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  • CSN: Mapping Commonwealth participation in standards development

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    Ben Hedley

    The CSN has been mapping Commonwealth participation in standards development 

    The story about the blind men and the elephant has been told for thousands of years.

    A group of blind men describe what an elephant is like based on the part each one is touching. The man who feels the tusk says an elephant is hard and smooth, the one stroking its side says the elephant is soft and wrinkly, and so on.  Each man is not entirely wrong, but only has part of the picture.

    This is a familiar parable, but a useful one. By incorporating a diversity of viewpoints, we come to a fuller appreciation of the whole and a greater depth of understanding. It’s a principle that applies as well to standards development as to other areas of life.


    Diversity within standards development

    It is now widely accepted in the corporate world that incorporating different viewpoints is not only equitable, it is also a strategic strength. Executive teams that incorporate ethnic and gender diversity outperform those with low diversity.

    When it comes to standards development, however, diversity remains a challenge. This includes the representation of developing countries alongside developed nations.

    Around three quarters of ISO members are from developing countries, but there is still a perception that ISO and other international standards bodies reflect the priorities of developed nations. Many ISO standards have their origins in national standards developed in Western countries.

    ISO has developed an action plan for 2021-2025 to help developing countries use standards to meet key goals, including the UN Sustainable Development Goals.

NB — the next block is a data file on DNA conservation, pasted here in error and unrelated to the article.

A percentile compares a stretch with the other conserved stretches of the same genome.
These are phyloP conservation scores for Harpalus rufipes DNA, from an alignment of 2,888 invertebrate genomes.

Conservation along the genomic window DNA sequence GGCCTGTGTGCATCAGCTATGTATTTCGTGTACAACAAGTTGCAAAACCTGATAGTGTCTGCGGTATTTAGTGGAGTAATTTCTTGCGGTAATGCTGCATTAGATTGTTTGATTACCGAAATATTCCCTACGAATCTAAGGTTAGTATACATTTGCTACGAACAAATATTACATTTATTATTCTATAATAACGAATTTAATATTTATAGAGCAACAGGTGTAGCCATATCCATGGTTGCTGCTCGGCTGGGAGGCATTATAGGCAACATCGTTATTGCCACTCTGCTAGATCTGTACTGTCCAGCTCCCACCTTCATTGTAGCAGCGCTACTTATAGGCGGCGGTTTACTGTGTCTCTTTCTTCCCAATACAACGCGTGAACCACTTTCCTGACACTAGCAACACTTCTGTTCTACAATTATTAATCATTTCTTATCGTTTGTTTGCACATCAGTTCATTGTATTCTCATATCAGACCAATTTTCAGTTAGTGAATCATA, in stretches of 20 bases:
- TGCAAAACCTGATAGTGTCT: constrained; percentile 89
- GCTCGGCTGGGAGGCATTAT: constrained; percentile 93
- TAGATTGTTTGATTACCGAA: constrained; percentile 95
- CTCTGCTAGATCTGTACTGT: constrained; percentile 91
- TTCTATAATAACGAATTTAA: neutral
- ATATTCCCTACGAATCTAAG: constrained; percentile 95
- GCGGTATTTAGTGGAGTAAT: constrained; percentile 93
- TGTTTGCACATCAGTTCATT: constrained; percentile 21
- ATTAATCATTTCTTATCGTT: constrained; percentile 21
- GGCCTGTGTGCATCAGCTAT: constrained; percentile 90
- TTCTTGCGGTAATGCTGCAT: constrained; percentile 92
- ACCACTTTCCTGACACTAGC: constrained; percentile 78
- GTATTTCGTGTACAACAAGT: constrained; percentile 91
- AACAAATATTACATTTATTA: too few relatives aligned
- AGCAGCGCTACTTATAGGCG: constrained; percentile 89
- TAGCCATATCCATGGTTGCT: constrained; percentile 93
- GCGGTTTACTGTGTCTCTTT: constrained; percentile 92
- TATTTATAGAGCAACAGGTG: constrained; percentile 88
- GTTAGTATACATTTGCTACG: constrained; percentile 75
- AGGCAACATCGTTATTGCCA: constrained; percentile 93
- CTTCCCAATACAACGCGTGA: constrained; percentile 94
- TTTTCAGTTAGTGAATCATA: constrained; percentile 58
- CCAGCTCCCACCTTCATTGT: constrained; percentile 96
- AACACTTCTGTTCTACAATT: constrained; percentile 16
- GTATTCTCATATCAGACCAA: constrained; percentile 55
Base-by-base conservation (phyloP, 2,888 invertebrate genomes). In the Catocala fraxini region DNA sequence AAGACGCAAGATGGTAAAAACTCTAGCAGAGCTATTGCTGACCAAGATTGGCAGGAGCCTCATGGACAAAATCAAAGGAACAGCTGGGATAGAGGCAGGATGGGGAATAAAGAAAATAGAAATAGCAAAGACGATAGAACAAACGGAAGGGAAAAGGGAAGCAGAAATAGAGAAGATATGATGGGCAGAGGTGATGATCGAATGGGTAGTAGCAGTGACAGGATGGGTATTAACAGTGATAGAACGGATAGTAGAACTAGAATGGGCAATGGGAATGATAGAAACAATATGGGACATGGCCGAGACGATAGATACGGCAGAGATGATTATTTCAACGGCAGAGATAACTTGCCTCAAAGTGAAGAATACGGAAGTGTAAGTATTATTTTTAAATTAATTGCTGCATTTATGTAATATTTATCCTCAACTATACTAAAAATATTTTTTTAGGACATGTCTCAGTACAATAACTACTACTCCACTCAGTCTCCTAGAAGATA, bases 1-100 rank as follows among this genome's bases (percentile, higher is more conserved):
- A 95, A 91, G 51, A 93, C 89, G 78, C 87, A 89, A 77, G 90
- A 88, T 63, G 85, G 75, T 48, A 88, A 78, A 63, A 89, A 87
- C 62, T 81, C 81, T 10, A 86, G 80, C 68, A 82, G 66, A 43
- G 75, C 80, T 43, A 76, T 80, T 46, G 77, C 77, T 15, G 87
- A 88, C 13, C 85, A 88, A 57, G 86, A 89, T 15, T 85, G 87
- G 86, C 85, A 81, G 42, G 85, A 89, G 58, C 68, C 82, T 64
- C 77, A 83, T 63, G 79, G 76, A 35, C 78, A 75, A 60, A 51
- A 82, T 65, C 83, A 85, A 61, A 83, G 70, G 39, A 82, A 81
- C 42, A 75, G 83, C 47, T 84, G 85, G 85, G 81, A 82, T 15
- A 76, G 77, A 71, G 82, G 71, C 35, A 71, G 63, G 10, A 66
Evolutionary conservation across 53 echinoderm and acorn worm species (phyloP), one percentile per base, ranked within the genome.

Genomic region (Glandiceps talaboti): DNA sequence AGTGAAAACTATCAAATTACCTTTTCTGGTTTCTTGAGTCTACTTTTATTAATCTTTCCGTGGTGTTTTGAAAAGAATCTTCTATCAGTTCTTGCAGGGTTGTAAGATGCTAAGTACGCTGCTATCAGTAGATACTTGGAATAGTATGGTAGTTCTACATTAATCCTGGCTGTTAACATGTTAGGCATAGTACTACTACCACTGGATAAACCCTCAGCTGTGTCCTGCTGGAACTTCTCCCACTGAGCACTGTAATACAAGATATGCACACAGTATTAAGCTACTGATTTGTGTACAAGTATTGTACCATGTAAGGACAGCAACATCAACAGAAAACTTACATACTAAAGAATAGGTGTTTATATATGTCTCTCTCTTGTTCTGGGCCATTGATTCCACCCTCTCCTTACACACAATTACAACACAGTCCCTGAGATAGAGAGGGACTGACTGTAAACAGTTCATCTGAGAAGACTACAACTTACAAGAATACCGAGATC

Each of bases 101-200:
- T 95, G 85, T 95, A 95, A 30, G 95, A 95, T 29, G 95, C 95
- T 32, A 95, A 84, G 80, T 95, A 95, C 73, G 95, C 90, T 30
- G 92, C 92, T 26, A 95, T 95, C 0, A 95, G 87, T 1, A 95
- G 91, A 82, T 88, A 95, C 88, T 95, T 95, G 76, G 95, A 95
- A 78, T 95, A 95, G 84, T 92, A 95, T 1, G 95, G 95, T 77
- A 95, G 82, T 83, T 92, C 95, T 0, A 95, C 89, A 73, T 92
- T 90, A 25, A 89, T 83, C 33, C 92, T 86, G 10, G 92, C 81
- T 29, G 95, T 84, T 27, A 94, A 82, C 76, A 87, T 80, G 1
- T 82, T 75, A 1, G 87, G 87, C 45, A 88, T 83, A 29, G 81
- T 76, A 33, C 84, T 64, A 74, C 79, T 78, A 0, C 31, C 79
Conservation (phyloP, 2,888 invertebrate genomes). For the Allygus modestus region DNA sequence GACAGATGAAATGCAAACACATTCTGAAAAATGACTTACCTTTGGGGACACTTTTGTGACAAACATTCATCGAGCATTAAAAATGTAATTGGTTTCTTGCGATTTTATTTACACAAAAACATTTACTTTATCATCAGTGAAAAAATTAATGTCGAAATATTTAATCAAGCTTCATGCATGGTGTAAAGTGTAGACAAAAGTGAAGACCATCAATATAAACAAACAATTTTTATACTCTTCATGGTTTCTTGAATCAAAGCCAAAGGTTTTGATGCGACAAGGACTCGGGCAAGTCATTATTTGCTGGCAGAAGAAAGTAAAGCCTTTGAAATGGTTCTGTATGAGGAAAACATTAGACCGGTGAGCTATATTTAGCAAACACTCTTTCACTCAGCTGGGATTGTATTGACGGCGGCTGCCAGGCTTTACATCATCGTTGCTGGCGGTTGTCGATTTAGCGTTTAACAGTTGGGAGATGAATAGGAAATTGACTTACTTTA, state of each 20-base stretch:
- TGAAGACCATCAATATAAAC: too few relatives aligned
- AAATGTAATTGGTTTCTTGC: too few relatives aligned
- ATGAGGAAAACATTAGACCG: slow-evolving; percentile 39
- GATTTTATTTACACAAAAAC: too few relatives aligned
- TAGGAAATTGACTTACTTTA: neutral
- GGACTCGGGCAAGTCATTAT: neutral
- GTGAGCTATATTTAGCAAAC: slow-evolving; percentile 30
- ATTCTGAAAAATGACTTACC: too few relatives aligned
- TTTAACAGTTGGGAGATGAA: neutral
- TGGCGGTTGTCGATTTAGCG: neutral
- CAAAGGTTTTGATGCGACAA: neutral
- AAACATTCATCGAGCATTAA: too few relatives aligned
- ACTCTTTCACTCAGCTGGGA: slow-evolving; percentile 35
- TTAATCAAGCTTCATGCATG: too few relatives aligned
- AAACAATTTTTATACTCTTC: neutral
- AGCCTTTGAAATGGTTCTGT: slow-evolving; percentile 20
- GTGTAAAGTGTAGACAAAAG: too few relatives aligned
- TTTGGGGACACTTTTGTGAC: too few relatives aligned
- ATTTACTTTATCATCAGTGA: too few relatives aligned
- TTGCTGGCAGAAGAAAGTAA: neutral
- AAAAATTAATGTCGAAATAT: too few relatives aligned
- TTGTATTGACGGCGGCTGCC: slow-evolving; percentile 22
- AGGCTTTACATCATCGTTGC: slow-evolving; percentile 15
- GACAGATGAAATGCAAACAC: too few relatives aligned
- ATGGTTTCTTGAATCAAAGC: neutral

We need to know more about how different countries engage with standards

    The CSN is determined to ensure that diversity of opinion is reflected in international standards. To find out more about how standards are viewed throughout the Commonwealth, CSN is preparing a report to give more detail about how Commonwealth nations engage with standards and what the barriers are to participation.

    The report, built on data collected from a detailed questionnaire, will look at issues such as environmental management systems, governance of organizations, drivers for participation of National Standards Bodies in ISO technical and standards committees and sustainable finance.

    The report will give insights into how standards are perceived around the Commonwealth, including case studies detailing the experience of different NSBs. The findings should help CSN to ensure diversity and inclusion is at the heart of its activities. The in-depth report will be accompanied by training materials and resources to help NSBs explore the issues.

    Why diversity matters in standards for Commonwealth countries

    Use of standards has many benefits for Commonwealth countries, helping to support trade and development, reduce waste and improve efficiency, managing environmental risks, ensuring interoperability and more.

    However, for these benefits to be available within Commonwealth countries, the standards need to be suited to the needs of those societies. A standard that does not take into account the full range or perspectives across the Commonwealth is less likely to be used, or may be applied inappropriately.

    The report is due to be published next week March - check back to get your free copy.

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